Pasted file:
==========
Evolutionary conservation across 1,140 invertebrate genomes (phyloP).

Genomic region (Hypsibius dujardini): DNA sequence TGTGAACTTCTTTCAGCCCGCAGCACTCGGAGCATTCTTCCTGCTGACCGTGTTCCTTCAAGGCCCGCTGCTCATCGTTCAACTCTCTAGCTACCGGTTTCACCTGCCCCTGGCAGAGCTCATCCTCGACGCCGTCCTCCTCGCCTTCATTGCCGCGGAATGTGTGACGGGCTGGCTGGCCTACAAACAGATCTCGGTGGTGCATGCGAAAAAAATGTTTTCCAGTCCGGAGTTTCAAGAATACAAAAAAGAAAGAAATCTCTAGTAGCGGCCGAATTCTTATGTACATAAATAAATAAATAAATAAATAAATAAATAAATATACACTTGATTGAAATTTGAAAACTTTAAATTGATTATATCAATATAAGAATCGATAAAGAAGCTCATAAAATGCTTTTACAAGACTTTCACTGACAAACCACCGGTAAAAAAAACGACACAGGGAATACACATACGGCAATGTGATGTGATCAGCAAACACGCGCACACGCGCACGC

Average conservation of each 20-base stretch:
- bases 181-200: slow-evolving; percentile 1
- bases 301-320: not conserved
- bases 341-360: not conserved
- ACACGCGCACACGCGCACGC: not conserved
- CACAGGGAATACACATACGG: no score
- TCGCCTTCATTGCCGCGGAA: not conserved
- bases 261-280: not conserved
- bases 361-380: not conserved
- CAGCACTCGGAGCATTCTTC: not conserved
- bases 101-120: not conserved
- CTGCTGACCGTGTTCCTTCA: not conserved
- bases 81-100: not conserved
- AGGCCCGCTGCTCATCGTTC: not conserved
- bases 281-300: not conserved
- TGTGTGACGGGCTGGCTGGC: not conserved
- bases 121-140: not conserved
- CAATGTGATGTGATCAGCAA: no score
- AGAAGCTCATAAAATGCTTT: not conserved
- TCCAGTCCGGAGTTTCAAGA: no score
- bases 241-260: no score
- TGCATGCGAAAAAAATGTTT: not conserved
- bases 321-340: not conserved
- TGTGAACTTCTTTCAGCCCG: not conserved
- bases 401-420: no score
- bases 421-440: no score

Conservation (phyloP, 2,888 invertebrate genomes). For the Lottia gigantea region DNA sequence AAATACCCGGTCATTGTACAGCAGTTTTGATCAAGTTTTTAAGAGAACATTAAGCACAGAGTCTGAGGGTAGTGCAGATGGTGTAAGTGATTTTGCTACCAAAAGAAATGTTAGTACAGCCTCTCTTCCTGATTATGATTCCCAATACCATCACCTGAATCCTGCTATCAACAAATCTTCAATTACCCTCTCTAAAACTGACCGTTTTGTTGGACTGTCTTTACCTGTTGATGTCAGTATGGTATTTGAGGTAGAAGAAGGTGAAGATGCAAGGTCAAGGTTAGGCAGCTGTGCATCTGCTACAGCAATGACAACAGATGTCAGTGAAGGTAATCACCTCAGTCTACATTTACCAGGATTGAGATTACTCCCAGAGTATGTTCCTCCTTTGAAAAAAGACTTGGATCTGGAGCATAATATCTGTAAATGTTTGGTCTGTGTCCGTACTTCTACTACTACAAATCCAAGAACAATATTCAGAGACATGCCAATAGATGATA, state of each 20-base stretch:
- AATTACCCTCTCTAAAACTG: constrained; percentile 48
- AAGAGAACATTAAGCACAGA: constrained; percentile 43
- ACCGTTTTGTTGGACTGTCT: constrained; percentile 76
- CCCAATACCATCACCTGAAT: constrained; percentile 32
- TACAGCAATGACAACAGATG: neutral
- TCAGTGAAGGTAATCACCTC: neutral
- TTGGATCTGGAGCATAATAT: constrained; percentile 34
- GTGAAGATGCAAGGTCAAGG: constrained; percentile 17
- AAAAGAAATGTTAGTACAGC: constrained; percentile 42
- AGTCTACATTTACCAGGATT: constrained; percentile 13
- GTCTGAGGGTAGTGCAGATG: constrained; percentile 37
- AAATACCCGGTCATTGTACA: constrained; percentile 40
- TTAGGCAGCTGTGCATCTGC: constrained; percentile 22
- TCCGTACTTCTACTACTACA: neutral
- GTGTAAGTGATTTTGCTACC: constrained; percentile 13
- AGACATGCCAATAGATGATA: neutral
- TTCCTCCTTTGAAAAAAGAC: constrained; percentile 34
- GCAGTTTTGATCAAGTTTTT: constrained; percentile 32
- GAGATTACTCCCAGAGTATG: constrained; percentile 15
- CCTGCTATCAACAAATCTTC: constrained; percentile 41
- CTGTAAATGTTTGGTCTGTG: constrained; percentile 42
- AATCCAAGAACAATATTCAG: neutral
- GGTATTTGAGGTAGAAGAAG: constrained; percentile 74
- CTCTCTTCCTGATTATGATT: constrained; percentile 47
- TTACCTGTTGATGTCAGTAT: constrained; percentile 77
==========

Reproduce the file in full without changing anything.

Evolutionary conservation across 1,140 invertebrate genomes (phyloP).

Genomic region (Hypsibius dujardini): DNA sequence TGTGAACTTCTTTCAGCCCGCAGCACTCGGAGCATTCTTCCTGCTGACCGTGTTCCTTCAAGGCCCGCTGCTCATCGTTCAACTCTCTAGCTACCGGTTTCACCTGCCCCTGGCAGAGCTCATCCTCGACGCCGTCCTCCTCGCCTTCATTGCCGCGGAATGTGTGACGGGCTGGCTGGCCTACAAACAGATCTCGGTGGTGCATGCGAAAAAAATGTTTTCCAGTCCGGAGTTTCAAGAATACAAAAAAGAAAGAAATCTCTAGTAGCGGCCGAATTCTTATGTACATAAATAAATAAATAAATAAATAAATAAATAAATATACACTTGATTGAAATTTGAAAACTTTAAATTGATTATATCAATATAAGAATCGATAAAGAAGCTCATAAAATGCTTTTACAAGACTTTCACTGACAAACCACCGGTAAAAAAAACGACACAGGGAATACACATACGGCAATGTGATGTGATCAGCAAACACGCGCACACGCGCACGC

Average conservation of each 20-base stretch:
- bases 181-200: slow-evolving; percentile 1
- bases 301-320: not conserved
- bases 341-360: not conserved
- ACACGCGCACACGCGCACGC: not conserved
- CACAGGGAATACACATACGG: no score
- TCGCCTTCATTGCCGCGGAA: not conserved
- bases 261-280: not conserved
- bases 361-380: not conserved
- CAGCACTCGGAGCATTCTTC: not conserved
- bases 101-120: not conserved
- CTGCTGACCGTGTTCCTTCA: not conserved
- bases 81-100: not conserved
- AGGCCCGCTGCTCATCGTTC: not conserved
- bases 281-300: not conserved
- TGTGTGACGGGCTGGCTGGC: not conserved
- bases 121-140: not conserved
- CAATGTGATGTGATCAGCAA: no score
- AGAAGCTCATAAAATGCTTT: not conserved
- TCCAGTCCGGAGTTTCAAGA: no score
- bases 241-260: no score
- TGCATGCGAAAAAAATGTTT: not conserved
- bases 321-340: not conserved
- TGTGAACTTCTTTCAGCCCG: not conserved
- bases 401-420: no score
- bases 421-440: no score

Conservation (phyloP, 2,888 invertebrate genomes). For the Lottia gigantea region DNA sequence AAATACCCGGTCATTGTACAGCAGTTTTGATCAAGTTTTTAAGAGAACATTAAGCACAGAGTCTGAGGGTAGTGCAGATGGTGTAAGTGATTTTGCTACCAAAAGAAATGTTAGTACAGCCTCTCTTCCTGATTATGATTCCCAATACCATCACCTGAATCCTGCTATCAACAAATCTTCAATTACCCTCTCTAAAACTGACCGTTTTGTTGGACTGTCTTTACCTGTTGATGTCAGTATGGTATTTGAGGTAGAAGAAGGTGAAGATGCAAGGTCAAGGTTAGGCAGCTGTGCATCTGCTACAGCAATGACAACAGATGTCAGTGAAGGTAATCACCTCAGTCTACATTTACCAGGATTGAGATTACTCCCAGAGTATGTTCCTCCTTTGAAAAAAGACTTGGATCTGGAGCATAATATCTGTAAATGTTTGGTCTGTGTCCGTACTTCTACTACTACAAATCCAAGAACAATATTCAGAGACATGCCAATAGATGATA, state of each 20-base stretch:
- AATTACCCTCTCTAAAACTG: constrained; percentile 48
- AAGAGAACATTAAGCACAGA: constrained; percentile 43
- ACCGTTTTGTTGGACTGTCT: constrained; percentile 76
- CCCAATACCATCACCTGAAT: constrained; percentile 32
- TACAGCAATGACAACAGATG: neutral
- TCAGTGAAGGTAATCACCTC: neutral
- TTGGATCTGGAGCATAATAT: constrained; percentile 34
- GTGAAGATGCAAGGTCAAGG: constrained; percentile 17
- AAAAGAAATGTTAGTACAGC: constrained; percentile 42
- AGTCTACATTTACCAGGATT: constrained; percentile 13
- GTCTGAGGGTAGTGCAGATG: constrained; percentile 37
- AAATACCCGGTCATTGTACA: constrained; percentile 40
- TTAGGCAGCTGTGCATCTGC: constrained; percentile 22
- TCCGTACTTCTACTACTACA: neutral
- GTGTAAGTGATTTTGCTACC: constrained; percentile 13
- AGACATGCCAATAGATGATA: neutral
- TTCCTCCTTTGAAAAAAGAC: constrained; percentile 34
- GCAGTTTTGATCAAGTTTTT: constrained; percentile 32
- GAGATTACTCCCAGAGTATG: constrained; percentile 15
- CCTGCTATCAACAAATCTTC: constrained; percentile 41
- CTGTAAATGTTTGGTCTGTG: constrained; percentile 42
- AATCCAAGAACAATATTCAG: neutral
- GGTATTTGAGGTAGAAGAAG: constrained; percentile 74
- CTCTCTTCCTGATTATGATT: constrained; percentile 47
- TTACCTGTTGATGTCAGTAT: constrained; percentile 77